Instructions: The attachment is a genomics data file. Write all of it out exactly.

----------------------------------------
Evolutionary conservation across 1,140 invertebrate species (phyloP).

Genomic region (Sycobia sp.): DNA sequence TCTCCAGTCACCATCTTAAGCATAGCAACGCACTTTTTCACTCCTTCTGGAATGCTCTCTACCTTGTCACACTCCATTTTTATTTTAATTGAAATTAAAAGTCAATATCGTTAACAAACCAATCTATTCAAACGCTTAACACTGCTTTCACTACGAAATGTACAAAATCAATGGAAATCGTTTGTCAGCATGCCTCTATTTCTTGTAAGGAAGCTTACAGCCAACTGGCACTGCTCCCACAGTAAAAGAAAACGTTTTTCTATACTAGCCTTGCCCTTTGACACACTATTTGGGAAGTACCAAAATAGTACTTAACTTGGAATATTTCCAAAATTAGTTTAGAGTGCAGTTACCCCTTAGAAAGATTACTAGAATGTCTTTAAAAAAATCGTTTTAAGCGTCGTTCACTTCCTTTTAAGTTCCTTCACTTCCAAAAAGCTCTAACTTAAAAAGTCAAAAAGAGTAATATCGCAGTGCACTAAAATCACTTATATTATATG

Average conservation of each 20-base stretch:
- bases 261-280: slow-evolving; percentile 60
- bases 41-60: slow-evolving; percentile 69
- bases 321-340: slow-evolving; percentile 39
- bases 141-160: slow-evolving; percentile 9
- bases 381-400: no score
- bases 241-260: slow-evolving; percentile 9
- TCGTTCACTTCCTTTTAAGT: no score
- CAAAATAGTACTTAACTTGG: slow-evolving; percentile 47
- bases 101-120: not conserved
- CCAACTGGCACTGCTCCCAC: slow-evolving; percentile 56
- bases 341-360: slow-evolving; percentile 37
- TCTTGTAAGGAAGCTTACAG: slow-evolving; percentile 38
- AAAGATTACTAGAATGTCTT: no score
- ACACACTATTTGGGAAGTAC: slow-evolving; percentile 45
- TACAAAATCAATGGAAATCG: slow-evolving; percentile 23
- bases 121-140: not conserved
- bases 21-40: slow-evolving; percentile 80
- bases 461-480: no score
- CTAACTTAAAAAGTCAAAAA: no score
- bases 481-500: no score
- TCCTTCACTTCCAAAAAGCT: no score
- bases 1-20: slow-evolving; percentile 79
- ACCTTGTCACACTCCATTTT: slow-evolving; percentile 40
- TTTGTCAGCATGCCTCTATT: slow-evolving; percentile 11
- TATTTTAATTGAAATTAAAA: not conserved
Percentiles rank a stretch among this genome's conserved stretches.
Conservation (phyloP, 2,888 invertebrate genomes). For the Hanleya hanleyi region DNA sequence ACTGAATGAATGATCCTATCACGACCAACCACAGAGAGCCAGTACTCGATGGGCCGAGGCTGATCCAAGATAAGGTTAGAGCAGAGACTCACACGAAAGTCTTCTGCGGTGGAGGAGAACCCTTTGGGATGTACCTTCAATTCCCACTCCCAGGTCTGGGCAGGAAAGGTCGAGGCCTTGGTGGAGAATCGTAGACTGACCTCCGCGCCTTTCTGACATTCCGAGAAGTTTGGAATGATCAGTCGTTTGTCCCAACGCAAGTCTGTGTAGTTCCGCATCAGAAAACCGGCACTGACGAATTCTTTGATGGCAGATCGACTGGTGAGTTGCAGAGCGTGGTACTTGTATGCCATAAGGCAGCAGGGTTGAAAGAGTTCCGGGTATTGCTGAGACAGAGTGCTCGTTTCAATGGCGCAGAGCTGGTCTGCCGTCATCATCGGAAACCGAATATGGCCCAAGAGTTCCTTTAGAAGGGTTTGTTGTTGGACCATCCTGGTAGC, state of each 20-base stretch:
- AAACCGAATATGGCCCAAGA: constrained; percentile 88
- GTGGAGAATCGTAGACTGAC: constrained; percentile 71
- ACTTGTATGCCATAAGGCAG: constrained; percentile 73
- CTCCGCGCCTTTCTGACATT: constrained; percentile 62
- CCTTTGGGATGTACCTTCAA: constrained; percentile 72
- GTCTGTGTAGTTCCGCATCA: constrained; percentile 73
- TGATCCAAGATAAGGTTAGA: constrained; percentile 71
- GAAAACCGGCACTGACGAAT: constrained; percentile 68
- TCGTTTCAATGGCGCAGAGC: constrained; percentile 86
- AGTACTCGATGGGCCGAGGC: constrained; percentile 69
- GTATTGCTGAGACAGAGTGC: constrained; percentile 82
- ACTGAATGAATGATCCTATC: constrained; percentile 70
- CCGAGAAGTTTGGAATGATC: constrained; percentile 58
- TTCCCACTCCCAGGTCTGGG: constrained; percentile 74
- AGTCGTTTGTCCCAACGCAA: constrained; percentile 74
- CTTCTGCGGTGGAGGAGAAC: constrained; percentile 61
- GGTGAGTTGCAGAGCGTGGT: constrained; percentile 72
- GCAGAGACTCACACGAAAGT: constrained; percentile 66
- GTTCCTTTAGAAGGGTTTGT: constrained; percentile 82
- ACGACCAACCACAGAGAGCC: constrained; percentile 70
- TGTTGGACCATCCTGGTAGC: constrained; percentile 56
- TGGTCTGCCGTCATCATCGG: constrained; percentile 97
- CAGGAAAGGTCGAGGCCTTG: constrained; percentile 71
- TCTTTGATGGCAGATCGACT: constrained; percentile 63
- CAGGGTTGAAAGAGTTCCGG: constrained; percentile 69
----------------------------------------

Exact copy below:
Evolutionary conservation across 1,140 invertebrate species (phyloP).

Genomic region (Sycobia sp.): DNA sequence TCTCCAGTCACCATCTTAAGCATAGCAACGCACTTTTTCACTCCTTCTGGAATGCTCTCTACCTTGTCACACTCCATTTTTATTTTAATTGAAATTAAAAGTCAATATCGTTAACAAACCAATCTATTCAAACGCTTAACACTGCTTTCACTACGAAATGTACAAAATCAATGGAAATCGTTTGTCAGCATGCCTCTATTTCTTGTAAGGAAGCTTACAGCCAACTGGCACTGCTCCCACAGTAAAAGAAAACGTTTTTCTATACTAGCCTTGCCCTTTGACACACTATTTGGGAAGTACCAAAATAGTACTTAACTTGGAATATTTCCAAAATTAGTTTAGAGTGCAGTTACCCCTTAGAAAGATTACTAGAATGTCTTTAAAAAAATCGTTTTAAGCGTCGTTCACTTCCTTTTAAGTTCCTTCACTTCCAAAAAGCTCTAACTTAAAAAGTCAAAAAGAGTAATATCGCAGTGCACTAAAATCACTTATATTATATG

Average conservation of each 20-base stretch:
- bases 261-280: slow-evolving; percentile 60
- bases 41-60: slow-evolving; percentile 69
- bases 321-340: slow-evolving; percentile 39
- bases 141-160: slow-evolving; percentile 9
- bases 381-400: no score
- bases 241-260: slow-evolving; percentile 9
- TCGTTCACTTCCTTTTAAGT: no score
- CAAAATAGTACTTAACTTGG: slow-evolving; percentile 47
- bases 101-120: not conserved
- CCAACTGGCACTGCTCCCAC: slow-evolving; percentile 56
- bases 341-360: slow-evolving; percentile 37
- TCTTGTAAGGAAGCTTACAG: slow-evolving; percentile 38
- AAAGATTACTAGAATGTCTT: no score
- ACACACTATTTGGGAAGTAC: slow-evolving; percentile 45
- TACAAAATCAATGGAAATCG: slow-evolving; percentile 23
- bases 121-140: not conserved
- bases 21-40: slow-evolving; percentile 80
- bases 461-480: no score
- CTAACTTAAAAAGTCAAAAA: no score
- bases 481-500: no score
- TCCTTCACTTCCAAAAAGCT: no score
- bases 1-20: slow-evolving; percentile 79
- ACCTTGTCACACTCCATTTT: slow-evolving; percentile 40
- TTTGTCAGCATGCCTCTATT: slow-evolving; percentile 11
- TATTTTAATTGAAATTAAAA: not conserved
Percentiles rank a stretch among this genome's conserved stretches.
Conservation (phyloP, 2,888 invertebrate genomes). For the Hanleya hanleyi region DNA sequence ACTGAATGAATGATCCTATCACGACCAACCACAGAGAGCCAGTACTCGATGGGCCGAGGCTGATCCAAGATAAGGTTAGAGCAGAGACTCACACGAAAGTCTTCTGCGGTGGAGGAGAACCCTTTGGGATGTACCTTCAATTCCCACTCCCAGGTCTGGGCAGGAAAGGTCGAGGCCTTGGTGGAGAATCGTAGACTGACCTCCGCGCCTTTCTGACATTCCGAGAAGTTTGGAATGATCAGTCGTTTGTCCCAACGCAAGTCTGTGTAGTTCCGCATCAGAAAACCGGCACTGACGAATTCTTTGATGGCAGATCGACTGGTGAGTTGCAGAGCGTGGTACTTGTATGCCATAAGGCAGCAGGGTTGAAAGAGTTCCGGGTATTGCTGAGACAGAGTGCTCGTTTCAATGGCGCAGAGCTGGTCTGCCGTCATCATCGGAAACCGAATATGGCCCAAGAGTTCCTTTAGAAGGGTTTGTTGTTGGACCATCCTGGTAGC, state of each 20-base stretch:
- AAACCGAATATGGCCCAAGA: constrained; percentile 88
- GTGGAGAATCGTAGACTGAC: constrained; percentile 71
- ACTTGTATGCCATAAGGCAG: constrained; percentile 73
- CTCCGCGCCTTTCTGACATT: constrained; percentile 62
- CCTTTGGGATGTACCTTCAA: constrained; percentile 72
- GTCTGTGTAGTTCCGCATCA: constrained; percentile 73
- TGATCCAAGATAAGGTTAGA: constrained; percentile 71
- GAAAACCGGCACTGACGAAT: constrained; percentile 68
- TCGTTTCAATGGCGCAGAGC: constrained; percentile 86
- AGTACTCGATGGGCCGAGGC: constrained; percentile 69
- GTATTGCTGAGACAGAGTGC: constrained; percentile 82
- ACTGAATGAATGATCCTATC: constrained; percentile 70
- CCGAGAAGTTTGGAATGATC: constrained; percentile 58
- TTCCCACTCCCAGGTCTGGG: constrained; percentile 74
- AGTCGTTTGTCCCAACGCAA: constrained; percentile 74
- CTTCTGCGGTGGAGGAGAAC: constrained; percentile 61
- GGTGAGTTGCAGAGCGTGGT: constrained; percentile 72
- GCAGAGACTCACACGAAAGT: constrained; percentile 66
- GTTCCTTTAGAAGGGTTTGT: constrained; percentile 82
- ACGACCAACCACAGAGAGCC: constrained; percentile 70
- TGTTGGACCATCCTGGTAGC: constrained; percentile 56
- TGGTCTGCCGTCATCATCGG: constrained; percentile 97
- CAGGAAAGGTCGAGGCCTTG: constrained; percentile 71
- TCTTTGATGGCAGATCGACT: constrained; percentile 63
- CAGGGTTGAAAGAGTTCCGG: constrained; percentile 69